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Female athletes have garnered considerable attention in the last few years as more and more women participate in sports events. However, despite the well-known repercussions of female sex hormones, few studies have investigated the specificities of elite female athletes. In this review, we present the current but still limited data on how normal menstrual phases, altered menstrual phases, and hormonal contraception affect both physical and cognitive performances in these elite athletes. To examine the implicated mechanisms, as well as the potential performances and health risks in this population, we then take a broader multidisciplinary approach and report on the causal/reciprocal relationships between hormonal status and mental and physical health in young (18-40 years) healthy females, both trained and untrained. We thus cover the research on both physiological and psychological variables, as well as on the Athlete Biological Passport used for anti-doping purposes. We consider the fairly frequent discrepancies and summarize the current knowledge in this new field of interest. Last, we conclude with some practical guidelines for eliciting improvements in physical and cognitive performance while minimizing the health risks for female athletes.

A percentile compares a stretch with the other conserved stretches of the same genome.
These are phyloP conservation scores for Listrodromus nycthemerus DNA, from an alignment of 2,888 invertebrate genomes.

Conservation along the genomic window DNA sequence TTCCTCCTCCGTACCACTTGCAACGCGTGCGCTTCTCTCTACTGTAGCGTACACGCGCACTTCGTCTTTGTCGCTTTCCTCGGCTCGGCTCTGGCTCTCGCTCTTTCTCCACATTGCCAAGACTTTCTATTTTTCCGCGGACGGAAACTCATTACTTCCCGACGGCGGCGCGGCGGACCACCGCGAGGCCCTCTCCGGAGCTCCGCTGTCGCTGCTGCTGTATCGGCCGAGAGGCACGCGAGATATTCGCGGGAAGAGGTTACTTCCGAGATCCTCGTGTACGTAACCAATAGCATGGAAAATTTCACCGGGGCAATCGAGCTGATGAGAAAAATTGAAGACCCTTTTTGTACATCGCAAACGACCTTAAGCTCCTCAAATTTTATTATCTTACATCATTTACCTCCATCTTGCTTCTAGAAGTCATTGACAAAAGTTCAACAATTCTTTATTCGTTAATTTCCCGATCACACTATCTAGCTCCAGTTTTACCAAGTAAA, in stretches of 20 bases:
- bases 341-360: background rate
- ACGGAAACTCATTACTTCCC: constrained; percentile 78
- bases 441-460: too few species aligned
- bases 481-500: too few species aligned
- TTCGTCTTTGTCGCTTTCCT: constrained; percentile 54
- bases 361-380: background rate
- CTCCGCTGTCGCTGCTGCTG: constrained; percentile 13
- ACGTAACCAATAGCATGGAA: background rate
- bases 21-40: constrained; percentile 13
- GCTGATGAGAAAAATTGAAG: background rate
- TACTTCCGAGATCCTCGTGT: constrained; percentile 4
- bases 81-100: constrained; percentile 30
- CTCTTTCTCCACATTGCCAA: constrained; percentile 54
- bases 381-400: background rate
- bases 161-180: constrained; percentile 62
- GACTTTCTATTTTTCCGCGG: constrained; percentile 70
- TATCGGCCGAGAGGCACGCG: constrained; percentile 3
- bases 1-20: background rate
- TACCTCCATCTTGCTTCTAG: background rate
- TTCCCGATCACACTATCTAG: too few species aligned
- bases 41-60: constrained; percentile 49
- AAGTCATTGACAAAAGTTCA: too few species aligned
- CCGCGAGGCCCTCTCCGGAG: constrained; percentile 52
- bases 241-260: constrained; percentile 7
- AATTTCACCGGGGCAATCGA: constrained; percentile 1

Carole Castanier, Valérie Bougault, Caroline Teulier, Christelle Jaffré, Sandrine Schiano-Lomoriello, Nancy Vibarel-Rebot, Aude Villemain, Nathalie Rieth, Christine Le-Scanff, Corinne Buisson, Katia Collomp. The Specificities of Elite Female Athletes: A Multidisciplinary Approach. Life (Basel, Switzerland). 2021 Jun 26;11(7)

PMID: 34206866

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